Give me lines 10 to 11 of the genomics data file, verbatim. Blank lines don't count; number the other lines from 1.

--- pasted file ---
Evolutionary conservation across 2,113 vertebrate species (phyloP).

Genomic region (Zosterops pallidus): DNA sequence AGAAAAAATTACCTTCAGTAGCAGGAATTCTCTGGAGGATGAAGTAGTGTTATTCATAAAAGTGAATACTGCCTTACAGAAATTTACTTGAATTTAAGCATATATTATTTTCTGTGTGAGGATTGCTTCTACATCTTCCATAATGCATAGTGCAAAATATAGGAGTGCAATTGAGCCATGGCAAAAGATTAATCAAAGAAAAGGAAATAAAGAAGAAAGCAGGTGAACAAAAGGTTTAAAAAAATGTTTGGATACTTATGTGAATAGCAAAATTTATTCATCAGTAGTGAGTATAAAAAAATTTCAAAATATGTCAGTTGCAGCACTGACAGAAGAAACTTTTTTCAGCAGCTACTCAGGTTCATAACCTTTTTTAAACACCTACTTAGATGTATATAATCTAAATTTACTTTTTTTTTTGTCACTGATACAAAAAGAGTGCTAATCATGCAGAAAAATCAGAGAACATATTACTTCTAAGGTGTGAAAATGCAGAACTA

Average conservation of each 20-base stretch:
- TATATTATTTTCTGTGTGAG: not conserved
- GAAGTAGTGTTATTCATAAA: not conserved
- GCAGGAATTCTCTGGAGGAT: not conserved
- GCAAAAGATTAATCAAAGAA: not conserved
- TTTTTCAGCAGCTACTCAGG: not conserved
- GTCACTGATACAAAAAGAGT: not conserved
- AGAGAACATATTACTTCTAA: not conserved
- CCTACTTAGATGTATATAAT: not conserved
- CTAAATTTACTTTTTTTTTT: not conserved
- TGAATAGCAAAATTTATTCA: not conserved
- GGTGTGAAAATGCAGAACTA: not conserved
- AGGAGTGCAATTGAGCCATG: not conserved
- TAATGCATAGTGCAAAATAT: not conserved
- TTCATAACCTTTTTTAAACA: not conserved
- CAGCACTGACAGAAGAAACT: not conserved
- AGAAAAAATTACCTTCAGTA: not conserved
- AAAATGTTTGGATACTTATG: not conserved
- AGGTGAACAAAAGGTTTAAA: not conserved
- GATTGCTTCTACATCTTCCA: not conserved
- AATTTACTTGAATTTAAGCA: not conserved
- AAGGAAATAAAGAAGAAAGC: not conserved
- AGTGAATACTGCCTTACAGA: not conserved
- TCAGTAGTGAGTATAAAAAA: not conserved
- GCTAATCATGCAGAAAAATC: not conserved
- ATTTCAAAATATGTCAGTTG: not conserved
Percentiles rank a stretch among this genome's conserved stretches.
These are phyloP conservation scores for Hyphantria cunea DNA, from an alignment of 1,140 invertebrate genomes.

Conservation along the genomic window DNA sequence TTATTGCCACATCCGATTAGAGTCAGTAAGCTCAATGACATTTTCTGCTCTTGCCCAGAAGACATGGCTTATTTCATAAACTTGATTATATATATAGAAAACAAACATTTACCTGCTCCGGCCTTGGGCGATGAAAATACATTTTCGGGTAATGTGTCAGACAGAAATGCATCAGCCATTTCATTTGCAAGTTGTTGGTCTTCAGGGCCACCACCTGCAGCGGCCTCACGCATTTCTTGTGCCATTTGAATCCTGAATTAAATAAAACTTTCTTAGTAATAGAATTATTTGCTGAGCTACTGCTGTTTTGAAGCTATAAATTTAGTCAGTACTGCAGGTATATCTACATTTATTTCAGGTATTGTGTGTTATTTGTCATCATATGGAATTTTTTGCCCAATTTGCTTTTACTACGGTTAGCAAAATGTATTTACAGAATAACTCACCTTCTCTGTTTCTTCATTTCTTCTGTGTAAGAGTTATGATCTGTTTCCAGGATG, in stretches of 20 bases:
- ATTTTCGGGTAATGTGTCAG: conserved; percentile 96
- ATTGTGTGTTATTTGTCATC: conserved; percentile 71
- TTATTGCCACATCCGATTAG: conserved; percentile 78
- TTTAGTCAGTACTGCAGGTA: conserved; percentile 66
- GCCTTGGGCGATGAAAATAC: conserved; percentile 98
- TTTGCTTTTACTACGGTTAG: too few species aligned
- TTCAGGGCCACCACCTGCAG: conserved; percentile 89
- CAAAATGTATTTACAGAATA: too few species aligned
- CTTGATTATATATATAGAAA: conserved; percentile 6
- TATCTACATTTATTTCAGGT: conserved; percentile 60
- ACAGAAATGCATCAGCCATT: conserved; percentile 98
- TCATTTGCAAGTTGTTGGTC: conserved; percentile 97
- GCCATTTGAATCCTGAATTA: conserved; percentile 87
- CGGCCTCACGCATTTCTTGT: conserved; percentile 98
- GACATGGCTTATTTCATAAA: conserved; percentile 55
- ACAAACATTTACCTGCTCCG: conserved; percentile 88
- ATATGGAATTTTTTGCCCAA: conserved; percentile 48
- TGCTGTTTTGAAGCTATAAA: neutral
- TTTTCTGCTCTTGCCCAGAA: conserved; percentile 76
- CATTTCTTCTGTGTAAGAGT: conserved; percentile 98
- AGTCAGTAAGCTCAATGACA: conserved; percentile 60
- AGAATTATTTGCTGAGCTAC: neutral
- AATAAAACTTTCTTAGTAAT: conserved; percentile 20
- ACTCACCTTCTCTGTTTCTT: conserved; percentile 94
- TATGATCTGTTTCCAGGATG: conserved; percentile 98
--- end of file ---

- AGAGAACATATTACTTCTAA: not conserved
- CCTACTTAGATGTATATAAT: not conserved